Privacy Recommendations for Google Book Search
CDT has released our analysis of the privacy implications of the settlement in the Google Book Search lawsuit, which includes a detailed set of privacy recommendations for Google to consider as the service is developed.
As David Sohn initially wrote in October, CDT believes the settlement has a lot to offer the reading public, namely dramatically expanding access to the millions of books Google has scanned and indexed. Such a shift, though, does not come without concerns, particularly with respect to traditional the library values of patron privacy and intellectual freedom. With the release of today's report, CDT joins our colleagues at the EFF, the ACLU, and UC-Berkeley's Samuelson Law, Technology, and Public Policy Clinic, in calling for strong privacy protections in the expanded service.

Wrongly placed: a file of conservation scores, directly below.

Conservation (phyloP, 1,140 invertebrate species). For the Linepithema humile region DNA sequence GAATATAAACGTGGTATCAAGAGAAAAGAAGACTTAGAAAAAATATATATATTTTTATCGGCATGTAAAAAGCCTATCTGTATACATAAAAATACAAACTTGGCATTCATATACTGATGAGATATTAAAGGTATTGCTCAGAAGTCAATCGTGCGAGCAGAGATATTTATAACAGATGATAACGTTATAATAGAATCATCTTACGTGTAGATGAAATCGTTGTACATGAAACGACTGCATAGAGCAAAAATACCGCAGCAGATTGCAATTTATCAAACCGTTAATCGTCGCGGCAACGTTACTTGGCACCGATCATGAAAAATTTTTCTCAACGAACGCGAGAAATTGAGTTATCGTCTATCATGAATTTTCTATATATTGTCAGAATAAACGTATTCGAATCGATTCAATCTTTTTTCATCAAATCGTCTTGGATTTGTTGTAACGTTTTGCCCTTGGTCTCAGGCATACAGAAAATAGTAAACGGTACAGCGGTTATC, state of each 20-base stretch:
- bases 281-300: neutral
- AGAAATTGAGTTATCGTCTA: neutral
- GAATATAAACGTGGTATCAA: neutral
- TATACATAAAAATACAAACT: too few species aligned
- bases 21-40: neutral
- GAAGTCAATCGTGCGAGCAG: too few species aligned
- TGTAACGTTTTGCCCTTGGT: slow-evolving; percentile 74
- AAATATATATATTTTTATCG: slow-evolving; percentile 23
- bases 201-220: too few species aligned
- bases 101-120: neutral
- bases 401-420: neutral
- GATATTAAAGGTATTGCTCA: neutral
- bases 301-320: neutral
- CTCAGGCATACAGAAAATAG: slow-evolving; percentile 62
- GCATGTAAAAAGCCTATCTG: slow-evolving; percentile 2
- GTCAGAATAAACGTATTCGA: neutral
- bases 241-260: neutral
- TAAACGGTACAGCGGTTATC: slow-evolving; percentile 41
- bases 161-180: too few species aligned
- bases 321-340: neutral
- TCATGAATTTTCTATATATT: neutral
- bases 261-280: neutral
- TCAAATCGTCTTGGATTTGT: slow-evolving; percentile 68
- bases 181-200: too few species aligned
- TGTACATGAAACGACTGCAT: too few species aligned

At CDT, we believe that since privacy was (understandably) not a central consideration of the parties to the settlement, it is incumbent upon Google, with court supervision, to ensure that privacy is adequately protected. Critically, we think this can be accomplished without disrupting or delaying the approval of the settlement itself. The report calls for Google to make as specific a commitment as it can at this early stage to protecting reader privacy, and for the judge overseeing the settlement to exercise his authority to ensure that Google's commitments effectively guide policies and practices as the service is fully implemented. To Google's credit, the Book Search team is clearly thinking about privacy, and addressed some of CDT's concerns in a blog post late last week. This should be the beginning, though, and not the end of the privacy discussion, and we look forward to working with Google and the court to preserve reader privacy as the library moves online.